"visually supports the story by focusing on minuscule details, gifting her film a mysterious glow and baroque aesthetic"

The Opening feature for the London Film Festival, Saltburn is a twisted, satirical and thrilling reflection on modern society through the eyes of a young generation.

Everyone at some point in their life has been the shy and introverted student at Uni, who would like to be friends with the popular group, but is not interesting enough to be included. If that is not your reality, then you were the popular kid everyone wanted to be friends with. 

In Saltburn Emerald Fennell gives the audience a closer twisted look to every young adult’s reality by exaggerating it, or simply by showcasing the intrusive obsessive thoughts someone may experience while being introduced to a new life in a new school, no matter how prestigious. 

The camera follows Oliver Quick and his arrival at Oxford. It is immediately clear that he is not popular and other students avoid his company. Reluctantly the math nerd ends up being his only friend while he observes the popular kids hanging together at school or in the pub. 

Among them, the most popular of them all, Felix. Good looking, loud, friendly and always surrounded by people. Oliver immediately starts to gravitate towards him from a distance, wondering how it must feel to be just like Felix. 

Until, by chance, Oliver ends up helping him with his broken bike.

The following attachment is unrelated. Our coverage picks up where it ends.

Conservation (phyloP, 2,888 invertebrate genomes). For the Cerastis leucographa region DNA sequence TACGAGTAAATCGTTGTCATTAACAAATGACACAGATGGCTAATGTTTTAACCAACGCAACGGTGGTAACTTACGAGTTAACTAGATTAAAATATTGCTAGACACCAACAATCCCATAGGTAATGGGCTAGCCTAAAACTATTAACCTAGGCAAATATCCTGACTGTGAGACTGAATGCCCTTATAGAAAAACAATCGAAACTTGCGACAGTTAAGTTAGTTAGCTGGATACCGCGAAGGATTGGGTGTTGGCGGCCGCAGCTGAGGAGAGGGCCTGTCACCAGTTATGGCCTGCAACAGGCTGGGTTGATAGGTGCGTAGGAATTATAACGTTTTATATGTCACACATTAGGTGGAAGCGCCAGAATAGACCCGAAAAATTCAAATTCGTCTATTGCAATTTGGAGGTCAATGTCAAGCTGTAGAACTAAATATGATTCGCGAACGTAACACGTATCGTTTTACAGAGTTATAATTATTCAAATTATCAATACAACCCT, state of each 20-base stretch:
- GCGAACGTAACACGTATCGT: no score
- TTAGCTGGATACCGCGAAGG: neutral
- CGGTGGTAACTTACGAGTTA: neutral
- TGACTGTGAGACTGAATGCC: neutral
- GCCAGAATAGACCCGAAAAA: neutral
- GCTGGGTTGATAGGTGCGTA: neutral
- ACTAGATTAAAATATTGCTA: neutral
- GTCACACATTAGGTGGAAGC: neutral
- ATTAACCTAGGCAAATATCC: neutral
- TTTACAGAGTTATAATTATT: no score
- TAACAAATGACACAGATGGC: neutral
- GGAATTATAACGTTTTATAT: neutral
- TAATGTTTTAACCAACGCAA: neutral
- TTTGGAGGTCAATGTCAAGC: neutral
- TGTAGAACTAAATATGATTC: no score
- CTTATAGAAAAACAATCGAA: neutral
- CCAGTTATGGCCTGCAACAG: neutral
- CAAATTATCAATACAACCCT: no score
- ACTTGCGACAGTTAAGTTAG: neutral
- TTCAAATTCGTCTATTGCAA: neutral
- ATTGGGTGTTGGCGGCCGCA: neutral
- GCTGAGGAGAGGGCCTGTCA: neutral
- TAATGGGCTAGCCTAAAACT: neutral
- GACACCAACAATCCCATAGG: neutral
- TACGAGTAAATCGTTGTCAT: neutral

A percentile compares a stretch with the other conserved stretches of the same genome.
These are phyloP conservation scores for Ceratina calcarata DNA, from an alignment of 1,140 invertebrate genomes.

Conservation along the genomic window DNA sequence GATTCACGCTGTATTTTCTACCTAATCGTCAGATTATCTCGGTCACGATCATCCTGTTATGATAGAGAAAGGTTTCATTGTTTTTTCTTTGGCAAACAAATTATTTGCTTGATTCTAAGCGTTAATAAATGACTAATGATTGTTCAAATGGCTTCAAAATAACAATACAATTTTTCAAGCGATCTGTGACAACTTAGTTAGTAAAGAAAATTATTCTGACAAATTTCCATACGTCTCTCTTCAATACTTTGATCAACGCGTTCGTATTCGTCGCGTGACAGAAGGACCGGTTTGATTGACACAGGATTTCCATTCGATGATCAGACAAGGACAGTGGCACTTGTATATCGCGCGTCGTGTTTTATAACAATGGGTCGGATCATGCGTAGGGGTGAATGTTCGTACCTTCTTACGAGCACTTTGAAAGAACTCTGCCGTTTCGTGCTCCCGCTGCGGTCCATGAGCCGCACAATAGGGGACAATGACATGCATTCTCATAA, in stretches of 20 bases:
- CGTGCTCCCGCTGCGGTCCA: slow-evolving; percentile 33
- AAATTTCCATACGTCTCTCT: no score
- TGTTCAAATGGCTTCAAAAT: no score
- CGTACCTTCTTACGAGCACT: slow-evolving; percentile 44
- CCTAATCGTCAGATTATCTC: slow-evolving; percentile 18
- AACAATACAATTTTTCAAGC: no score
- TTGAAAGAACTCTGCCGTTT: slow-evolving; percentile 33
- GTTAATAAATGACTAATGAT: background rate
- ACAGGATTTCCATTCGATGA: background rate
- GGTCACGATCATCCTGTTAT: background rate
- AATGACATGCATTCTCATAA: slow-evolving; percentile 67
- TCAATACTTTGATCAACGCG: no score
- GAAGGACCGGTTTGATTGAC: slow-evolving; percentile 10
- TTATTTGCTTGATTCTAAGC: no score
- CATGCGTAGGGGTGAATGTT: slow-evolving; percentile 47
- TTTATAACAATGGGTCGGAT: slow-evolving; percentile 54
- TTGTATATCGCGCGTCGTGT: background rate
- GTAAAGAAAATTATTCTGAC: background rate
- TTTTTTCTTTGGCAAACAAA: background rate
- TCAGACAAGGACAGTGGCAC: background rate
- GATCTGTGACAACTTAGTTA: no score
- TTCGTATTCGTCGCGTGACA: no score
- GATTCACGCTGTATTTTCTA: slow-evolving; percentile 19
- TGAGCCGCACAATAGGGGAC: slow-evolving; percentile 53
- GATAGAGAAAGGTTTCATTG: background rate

The two become fast friends, with Felix being fascinated by Oliver’s difficult and dark upbringing and Oliver just loving the idea of belonging. 

When summer rolls around Felix invites Oliver to his opulent family estate, where he meets Felix’s eccentric family and things rapidly take a turn for the worse.

What I love about Emerald Fennell's style is that, nothing is what it seems to be on the surface. 

As a screenwriter she plays the long game, leaving clues and details scattered around the movie, which complete the puzzle at the end of this story. All of this is then accompanied by a pungent sense of humour and perfect comedy timing that gives a steady rhythm to the film.

As a director, she visually supports the story by focusing on minuscule details, gifting her film a mysterious glow and baroque aesthetic. 

This is her signature style, her personal imprint that makes the story captivating and traps the audience in a sense of comfort only to pull the rug from under their feet at the very end. 

All of this magic can only be achieved by a cast that is not scared to bare it all on screen, no matter how weird or disturbing the request is to make the story pop. 

Barry Keoghan is a chameleon and embodies Oliver with such ease. He is one of those actors who become their character and doesn’t shy away from portraying on screen even the most sadistic or dark instinct. As a performer he bares it all in Saltburn and carries the movie on his shoulders. 

To compliment Keoghan’s performance, Saltburn has among its ranks the best Hollywood has to offer; of course Rosamund Pike, Jacob Elordi and Richard E. Grant are the ones who stand out and hold their own when sharing the screen with Keoghan. All their performances are unique and marry perfectly with the tone of the story.

Slightly hidden within the lines, delivered with incredible poignancy, lies the subtle critic to modern society. The separation between rich and poor and how first impressions can always be tragically misleading are ever present throughout the story. 

Saltburn can easily be mistaken for a movie about obsession, but in reality, similar to her most recent project “PROMISING YOUNG WOMAN”, this film is a story about revenge, about desiring something with such a burn that nothing will stand in the way. This time it is not dignity or justice that the main character seeks, but more the need to prevail over those people that always had everything easy in life.